July 2022

An article from our lab, led by Dr. Didier Jutras-Aswad, was published in the American Journal of Psychiatry this month. This publication presents and discusses the most recent data generated through the Optima study, which focuses on the comparison of care models for the management of opioid use.

Specifically, the text discusses about a flexible model of care that is based on using buprenorphine/naloxone. This treatment targets opioid use reduction in individuals with prescription opioid use disorder (POUD).

The study demonstrates that this model of care, which allows the intended clientele to take home doses of buprenorphine/naloxone, is non-inferior to the use of supervised methadone in reducing opioid use among individuals with POUD. The study ran for 24 weeks and included 272 participants aged 18 to 64 years.

Monitored treatment with methadone

Intensive exposure to prescription opioids combined with several factors, such as the pandemic context of COVID-19, has contributed to an increase in estimated opioid mortality, now at 89%.

In order to address this significant increase and reduce the use of these substances, the authors determined that it is important to study and plan an implementation of opioid agonist treatment.

The typical treatment uses methadone, which has a low therapeutic index, in which the difference between therapeutic and toxic doses is small. Therefore, methadone use must be strictly monitored, especially during treatment initiation. This requirement for in-person treatment in specialized clinics, especially in a pandemic context, may demotivate participants to proceed with treatment.

The flexible buprenorphine/naloxone model: is it effective?

Dr. Jutras-Aswad’s team’s paper indicates that buprenorphine/naloxone treatment poses less of a risk at the beginning of treatment, which would allow for earlier implementation of home dosing.

According to the study, participants in the buprenorphine/naloxone usage group were 0.47 times more likely to be maintained in assigned treatment than those in the methadone group.

This model of home care is more flexible, and therefore more acceptable, less costly and better suited to the current context.

There is still room for improvement

The results also show that the overall effectiveness of treatment in a real-life setting is lower than expected. The success rate is particularly low in the context of consumption of very potent opioids (e.g., fentanyl), that are frequently used by people living with a TUO.

The text highlights the importance of developing and testing new and innovative strategies to improve treatment outcomes. A few possible solutions are proposed, such as improving integrated psychosocial interventions, pharmacological treatments and developing new models of care.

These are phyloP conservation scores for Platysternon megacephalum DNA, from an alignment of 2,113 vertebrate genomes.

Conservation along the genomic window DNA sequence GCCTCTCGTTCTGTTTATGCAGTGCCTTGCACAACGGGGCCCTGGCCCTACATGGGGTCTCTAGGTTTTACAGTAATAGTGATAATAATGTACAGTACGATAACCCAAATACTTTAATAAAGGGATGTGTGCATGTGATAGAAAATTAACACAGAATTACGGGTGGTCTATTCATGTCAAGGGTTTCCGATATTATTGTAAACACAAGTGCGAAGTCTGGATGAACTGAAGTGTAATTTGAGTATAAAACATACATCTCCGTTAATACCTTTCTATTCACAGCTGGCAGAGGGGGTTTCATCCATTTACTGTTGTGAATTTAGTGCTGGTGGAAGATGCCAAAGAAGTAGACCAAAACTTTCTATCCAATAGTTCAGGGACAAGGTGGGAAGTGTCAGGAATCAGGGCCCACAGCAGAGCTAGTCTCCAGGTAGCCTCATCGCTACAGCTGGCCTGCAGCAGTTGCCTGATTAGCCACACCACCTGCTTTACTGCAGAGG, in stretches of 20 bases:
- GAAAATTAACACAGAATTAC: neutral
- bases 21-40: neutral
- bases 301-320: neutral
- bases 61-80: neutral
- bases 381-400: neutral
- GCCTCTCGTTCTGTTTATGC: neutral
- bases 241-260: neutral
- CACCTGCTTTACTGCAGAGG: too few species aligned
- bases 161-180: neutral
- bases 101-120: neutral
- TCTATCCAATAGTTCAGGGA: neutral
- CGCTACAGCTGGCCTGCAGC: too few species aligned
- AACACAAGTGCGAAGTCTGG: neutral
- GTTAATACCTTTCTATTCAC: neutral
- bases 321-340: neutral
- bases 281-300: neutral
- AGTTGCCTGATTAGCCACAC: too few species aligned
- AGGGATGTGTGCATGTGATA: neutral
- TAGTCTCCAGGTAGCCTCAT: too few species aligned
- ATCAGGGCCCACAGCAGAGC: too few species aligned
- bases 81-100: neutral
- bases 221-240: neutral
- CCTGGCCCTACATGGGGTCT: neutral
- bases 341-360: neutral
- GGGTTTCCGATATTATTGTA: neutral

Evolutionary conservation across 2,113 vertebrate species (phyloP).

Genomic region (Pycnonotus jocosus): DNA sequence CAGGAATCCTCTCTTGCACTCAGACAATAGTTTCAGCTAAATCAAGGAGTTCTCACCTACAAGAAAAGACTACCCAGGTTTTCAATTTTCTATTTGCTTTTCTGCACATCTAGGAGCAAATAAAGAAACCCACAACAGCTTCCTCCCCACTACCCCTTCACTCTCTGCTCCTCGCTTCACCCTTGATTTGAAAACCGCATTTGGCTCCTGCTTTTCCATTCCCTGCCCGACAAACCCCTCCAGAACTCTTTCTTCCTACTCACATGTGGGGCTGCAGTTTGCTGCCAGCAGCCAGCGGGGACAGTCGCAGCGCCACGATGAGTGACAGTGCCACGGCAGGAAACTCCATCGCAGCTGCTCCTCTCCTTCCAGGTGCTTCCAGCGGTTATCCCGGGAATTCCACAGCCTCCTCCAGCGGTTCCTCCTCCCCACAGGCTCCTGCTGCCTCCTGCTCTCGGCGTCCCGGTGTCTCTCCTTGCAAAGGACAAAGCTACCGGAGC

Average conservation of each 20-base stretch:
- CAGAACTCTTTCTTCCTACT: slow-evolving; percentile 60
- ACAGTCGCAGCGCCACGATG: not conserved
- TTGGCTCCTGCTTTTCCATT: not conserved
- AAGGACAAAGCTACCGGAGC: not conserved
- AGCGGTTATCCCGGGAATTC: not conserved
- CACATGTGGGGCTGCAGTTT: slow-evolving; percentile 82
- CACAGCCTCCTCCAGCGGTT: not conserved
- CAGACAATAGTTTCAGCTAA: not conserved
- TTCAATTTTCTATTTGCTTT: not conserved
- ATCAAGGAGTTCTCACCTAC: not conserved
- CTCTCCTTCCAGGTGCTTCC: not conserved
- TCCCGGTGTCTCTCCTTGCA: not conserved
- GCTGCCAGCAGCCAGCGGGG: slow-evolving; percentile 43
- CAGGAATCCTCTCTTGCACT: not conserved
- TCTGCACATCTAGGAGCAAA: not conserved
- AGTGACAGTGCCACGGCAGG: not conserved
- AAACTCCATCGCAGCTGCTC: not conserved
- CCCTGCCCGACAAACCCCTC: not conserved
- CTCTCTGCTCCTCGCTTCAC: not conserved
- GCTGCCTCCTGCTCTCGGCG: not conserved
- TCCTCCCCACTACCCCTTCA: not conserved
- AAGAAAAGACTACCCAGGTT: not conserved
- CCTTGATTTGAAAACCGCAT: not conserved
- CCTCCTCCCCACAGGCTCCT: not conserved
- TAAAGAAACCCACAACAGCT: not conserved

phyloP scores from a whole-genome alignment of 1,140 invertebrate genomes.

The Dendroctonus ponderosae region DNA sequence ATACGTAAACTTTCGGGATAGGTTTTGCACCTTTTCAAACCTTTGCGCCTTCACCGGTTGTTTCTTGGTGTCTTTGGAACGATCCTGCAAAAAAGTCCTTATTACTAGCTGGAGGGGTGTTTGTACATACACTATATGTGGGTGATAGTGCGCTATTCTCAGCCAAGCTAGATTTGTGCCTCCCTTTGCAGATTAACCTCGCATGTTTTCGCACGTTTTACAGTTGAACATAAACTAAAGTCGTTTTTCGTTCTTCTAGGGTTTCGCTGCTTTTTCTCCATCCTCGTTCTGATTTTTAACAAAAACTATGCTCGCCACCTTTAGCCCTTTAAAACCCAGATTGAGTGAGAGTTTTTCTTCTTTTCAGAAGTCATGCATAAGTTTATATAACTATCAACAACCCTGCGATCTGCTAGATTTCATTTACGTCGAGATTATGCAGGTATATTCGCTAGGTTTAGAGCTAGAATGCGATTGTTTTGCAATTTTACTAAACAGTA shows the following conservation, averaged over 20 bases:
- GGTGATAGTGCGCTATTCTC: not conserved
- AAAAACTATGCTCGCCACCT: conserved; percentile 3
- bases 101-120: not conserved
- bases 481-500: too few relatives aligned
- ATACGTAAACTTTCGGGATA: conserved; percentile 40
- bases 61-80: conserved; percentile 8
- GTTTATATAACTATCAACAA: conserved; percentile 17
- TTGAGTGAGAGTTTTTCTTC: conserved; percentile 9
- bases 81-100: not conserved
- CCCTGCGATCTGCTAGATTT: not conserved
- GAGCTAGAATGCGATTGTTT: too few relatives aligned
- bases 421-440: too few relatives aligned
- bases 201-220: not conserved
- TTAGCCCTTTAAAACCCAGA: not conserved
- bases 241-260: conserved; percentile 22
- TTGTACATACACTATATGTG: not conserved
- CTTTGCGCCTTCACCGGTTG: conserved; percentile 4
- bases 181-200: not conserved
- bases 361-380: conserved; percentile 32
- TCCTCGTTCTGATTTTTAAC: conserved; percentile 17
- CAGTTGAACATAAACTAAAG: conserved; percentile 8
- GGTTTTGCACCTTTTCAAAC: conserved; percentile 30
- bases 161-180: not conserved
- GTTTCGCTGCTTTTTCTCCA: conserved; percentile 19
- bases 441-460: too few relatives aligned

To view the article, click here.


June 2022

There is a strong and complex link between opioid dependence and mental health: more than 74% of people living with an opioid use disorder (OUD) develop depression over their lifetime. It is important to address the impact of mental health status in the treatment of OUD in order to increase treatment success and ensure better management of this population. Gabriel Bastien, a PhD student in biomedical sciences, has been interested in this issue for the past two years.

His project focuses on the interrelationship between depression and opioid addiction. Through this study, Gabriel was recently awarded a scholarship from the Neurobiology of Mood Disorders Axis of the Réseau québécois sur le suicide, les troubles de l’humeur et les troubles associés (RQSHA) The $5,000 scholarship was intended to complement the funding of a graduate student member of the RQSHA to support and enhance the development of its research career.

His RQSHA-funded study analyses data taken from the OPTIMA study to assess the impact of depression on the efficacy of opioid agonist treatments, namely methadone and buprenorphine combined with naloxone.

The results of this research project will serve as a tool to help clinicians work with the complex treatment for opioid dependence in the context of comorbid depression. Overall, people living with depression and opioid addiction will have access to improved treatment options tailored to their specific psychiatric disorders and thus, have a greater chance of recovery.

The RQSHA offers four scholarship top-ups for graduate students per year.

  • Clinical Research and Innovative Treatment Interventions Axis (January 15)
  • Neurobiology of Mood Disorders Axis (April 15)
  • Psychosocial, Ethical and Aboriginal Health Research Axis (July 15)
  • Addiction Disorders Axis (October 15)

For more information, visit the RQSHA’s website.